November 2, 2013

When Decision Making is Agony: The Fear of Getting it Wrong. ~ Andrew Cunningham

When decisions are agonized over we are haunted by the prospect of regret.

Trying to make a decision in a relationship, job, finance or choosing a location all involve the same problem: the possibility of regret, that ability we have of placing ourselves in the future and looking back on that moment of choice with horror and then rehearsing the idea of beating ourselves up for being such an idiot.

Duh! The fear of making a mistake and living with regret is what haunts the tortured task of making a decision.

So what’s to do? Putting our regret filled fears aside for one moment, let us chart the sensible starting points for making a decision familiar to many.

Step One: Evaluate the pros and cons.

1. Do the homework on the issue. Ask questions and take time for thorough detective work, getting as much information as possible. Keep focused on what can be found out without obsessing about the unknowns.

2. Write down the pros and cons. Get the thoughts out of the head and onto paper so that they can be seen in black and white. The physical process of writing in itself can clarify things and give some of the points a lesser or greater value.

3. Do the maths and pick the obvious winner.

In the event of no outright winner there is a wonderful (but annoyingly simple) answer. If both paths look equally good then choose either, as it doesn’t matter.

Both have an equal chance at that moment of bringing good things. Eeny-meany-miny-mow will suffice, will get the job done, sorted.

We naturally have a resistance to this way of thinking. It contradicts our desire to find the perfect answer to things.  Leaving things to chance grates. We just cannot resist trying to predict the future.

Weighing up the pros and cons however does not always take the agony out of decision making. This is due to our ability to create mountains of regret and to project that regret into the future. We are well trained in regret, that dreamy pastime of thinking back over what might have been.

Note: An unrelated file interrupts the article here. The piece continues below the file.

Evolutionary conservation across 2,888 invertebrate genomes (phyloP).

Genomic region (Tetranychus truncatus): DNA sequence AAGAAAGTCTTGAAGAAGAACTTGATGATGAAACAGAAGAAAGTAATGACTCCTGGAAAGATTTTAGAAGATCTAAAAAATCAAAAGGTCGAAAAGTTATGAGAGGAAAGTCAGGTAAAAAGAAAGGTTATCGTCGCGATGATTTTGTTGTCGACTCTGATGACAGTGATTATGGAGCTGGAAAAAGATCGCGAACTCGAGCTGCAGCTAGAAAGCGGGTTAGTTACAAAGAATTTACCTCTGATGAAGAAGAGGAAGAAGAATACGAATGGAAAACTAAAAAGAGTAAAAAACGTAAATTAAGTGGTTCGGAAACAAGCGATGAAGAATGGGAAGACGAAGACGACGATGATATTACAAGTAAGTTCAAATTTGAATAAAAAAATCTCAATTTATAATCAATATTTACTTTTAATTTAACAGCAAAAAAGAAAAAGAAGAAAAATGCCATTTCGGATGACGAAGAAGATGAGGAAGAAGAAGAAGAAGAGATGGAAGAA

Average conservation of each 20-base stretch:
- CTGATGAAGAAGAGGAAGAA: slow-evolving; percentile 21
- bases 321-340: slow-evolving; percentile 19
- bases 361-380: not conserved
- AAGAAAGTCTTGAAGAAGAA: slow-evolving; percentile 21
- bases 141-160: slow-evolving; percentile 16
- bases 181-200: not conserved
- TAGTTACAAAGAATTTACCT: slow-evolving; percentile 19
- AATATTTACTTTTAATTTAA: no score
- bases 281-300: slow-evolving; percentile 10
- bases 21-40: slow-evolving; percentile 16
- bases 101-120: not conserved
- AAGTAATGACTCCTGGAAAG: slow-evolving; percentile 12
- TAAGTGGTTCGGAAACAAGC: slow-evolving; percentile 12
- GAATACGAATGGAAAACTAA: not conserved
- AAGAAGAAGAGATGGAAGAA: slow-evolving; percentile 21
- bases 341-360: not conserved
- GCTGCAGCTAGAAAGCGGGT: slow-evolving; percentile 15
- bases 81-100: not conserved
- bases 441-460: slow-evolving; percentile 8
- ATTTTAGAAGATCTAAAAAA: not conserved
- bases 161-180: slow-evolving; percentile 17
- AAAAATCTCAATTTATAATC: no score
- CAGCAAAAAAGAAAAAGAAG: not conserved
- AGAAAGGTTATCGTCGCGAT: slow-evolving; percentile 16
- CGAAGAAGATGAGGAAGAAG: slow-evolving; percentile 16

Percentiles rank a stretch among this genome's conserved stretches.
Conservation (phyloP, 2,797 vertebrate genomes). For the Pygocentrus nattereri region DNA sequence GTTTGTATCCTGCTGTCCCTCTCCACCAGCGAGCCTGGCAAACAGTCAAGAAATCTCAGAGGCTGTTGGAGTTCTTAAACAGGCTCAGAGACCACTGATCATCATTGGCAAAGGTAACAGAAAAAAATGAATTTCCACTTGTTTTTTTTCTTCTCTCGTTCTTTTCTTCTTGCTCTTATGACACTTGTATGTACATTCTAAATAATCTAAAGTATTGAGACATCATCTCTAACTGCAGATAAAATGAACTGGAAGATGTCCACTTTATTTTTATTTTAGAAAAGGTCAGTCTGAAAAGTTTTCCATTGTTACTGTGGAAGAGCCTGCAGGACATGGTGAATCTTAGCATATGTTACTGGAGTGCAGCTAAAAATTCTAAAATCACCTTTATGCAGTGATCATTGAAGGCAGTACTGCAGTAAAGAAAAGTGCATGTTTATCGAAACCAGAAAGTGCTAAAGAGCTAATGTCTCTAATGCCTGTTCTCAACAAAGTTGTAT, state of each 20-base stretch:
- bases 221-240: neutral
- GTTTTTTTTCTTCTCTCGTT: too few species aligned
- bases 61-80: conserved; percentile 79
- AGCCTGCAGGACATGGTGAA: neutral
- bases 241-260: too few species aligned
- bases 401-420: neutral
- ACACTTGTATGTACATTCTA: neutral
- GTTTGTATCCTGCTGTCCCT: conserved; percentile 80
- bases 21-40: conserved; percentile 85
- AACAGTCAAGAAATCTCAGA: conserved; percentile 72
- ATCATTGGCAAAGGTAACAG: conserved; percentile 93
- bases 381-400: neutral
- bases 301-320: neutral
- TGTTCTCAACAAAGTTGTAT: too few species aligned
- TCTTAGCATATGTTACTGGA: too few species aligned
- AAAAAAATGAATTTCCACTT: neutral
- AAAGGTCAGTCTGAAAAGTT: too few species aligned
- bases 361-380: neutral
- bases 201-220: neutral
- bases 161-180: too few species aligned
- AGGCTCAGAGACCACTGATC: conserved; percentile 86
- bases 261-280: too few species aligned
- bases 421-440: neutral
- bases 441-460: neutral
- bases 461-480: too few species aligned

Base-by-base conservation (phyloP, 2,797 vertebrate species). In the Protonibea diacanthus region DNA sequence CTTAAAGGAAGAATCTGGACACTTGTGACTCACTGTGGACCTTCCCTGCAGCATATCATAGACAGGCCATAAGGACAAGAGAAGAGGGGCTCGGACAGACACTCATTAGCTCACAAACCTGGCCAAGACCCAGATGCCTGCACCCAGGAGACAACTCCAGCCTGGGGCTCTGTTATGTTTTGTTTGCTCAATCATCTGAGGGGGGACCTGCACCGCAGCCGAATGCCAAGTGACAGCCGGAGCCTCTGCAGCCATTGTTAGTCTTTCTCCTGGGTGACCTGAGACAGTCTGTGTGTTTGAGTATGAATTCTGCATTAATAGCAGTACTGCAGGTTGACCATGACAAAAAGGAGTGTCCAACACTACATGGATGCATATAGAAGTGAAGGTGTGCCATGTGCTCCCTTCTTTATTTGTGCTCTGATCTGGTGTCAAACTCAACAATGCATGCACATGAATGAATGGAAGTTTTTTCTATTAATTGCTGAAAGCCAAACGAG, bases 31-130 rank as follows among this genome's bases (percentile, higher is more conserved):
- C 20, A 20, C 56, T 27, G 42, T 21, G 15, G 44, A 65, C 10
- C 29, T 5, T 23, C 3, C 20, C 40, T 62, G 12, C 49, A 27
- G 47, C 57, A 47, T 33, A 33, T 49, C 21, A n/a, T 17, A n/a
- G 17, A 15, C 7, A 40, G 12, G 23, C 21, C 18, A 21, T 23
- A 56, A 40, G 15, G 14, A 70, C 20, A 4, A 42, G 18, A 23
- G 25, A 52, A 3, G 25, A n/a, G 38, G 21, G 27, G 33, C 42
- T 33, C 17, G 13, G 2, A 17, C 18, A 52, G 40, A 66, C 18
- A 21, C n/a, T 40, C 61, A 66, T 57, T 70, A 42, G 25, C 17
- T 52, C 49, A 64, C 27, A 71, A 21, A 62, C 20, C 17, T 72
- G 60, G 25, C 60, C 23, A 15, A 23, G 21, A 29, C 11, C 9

Looking at the way we regret the past gives us some useful clues on how to proceed with a decision about the future.

Step Two: Realize that our regrets are fictions.

Looking back on what might have been is a big fat lie.

Just because we can picture a wonderful alternative (to the mess that really happened) does not mean it was a definite alternative to the path we chose; it was one of an infinite number of possibilities. It is a fantasy and a world created solely in our minds. It is not a ‘real’ alternative.

It is not true to think that there were two paths—the rubbish one we took and the wonderful one that we could have chosen.

Because that path is a fiction; anything could have happened, not just the idealized path we imagine.

Step Three: Realize the future is a fiction also—let go of trying to be a clairvoyant.

We torture ourselves with the superhuman effort of trying to predict the future.  We can only use the information that is available now. We shouldn’t beat ourselves up about the information that is not yet available. Or, as Donald Rumsfeld might say: focus on the known unknowns.

Don’t let the myriad of possibilities cloud our assessment of what we know now. Predictions about the future are not facts and much less useful than the concrete knowledge we have at the moment.

We are not mind readers or clairvoyants. Remember that even highly paid city traders are guessing; they only have a model based on current knowledge—while only hoping to be able to predict the future.

Step Four: Mindfulness—the practice of being in the moment.

As well as going through the cognitive process of quashing your tendency to regret, Mindfulness practice helps.

Spending some time experiencing the present moment through the senses helps to train the mind to tune into the signals that are happening now. The sounds that you hear in the room and the physical feelings that surface in the body through Mindfulness practice encourages us to trust the information that is available at this time, giving less weight to our all too active imaginations.

The mindful life can help decisiveness. By spending more of our day in the now and by using the resources of what we actually have to hand, we can come to a quicker and less painful call to action.  Conversely, decisiveness can also prompt the mindful life.

By reducing our tendency to dwell and revue the life that has happened or may never happen, we can get back to the present that bit more easily.


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Assistant Ed. Paige Vignola/Ed: Bryonie Wise

Photo: auburnscs on pinterest



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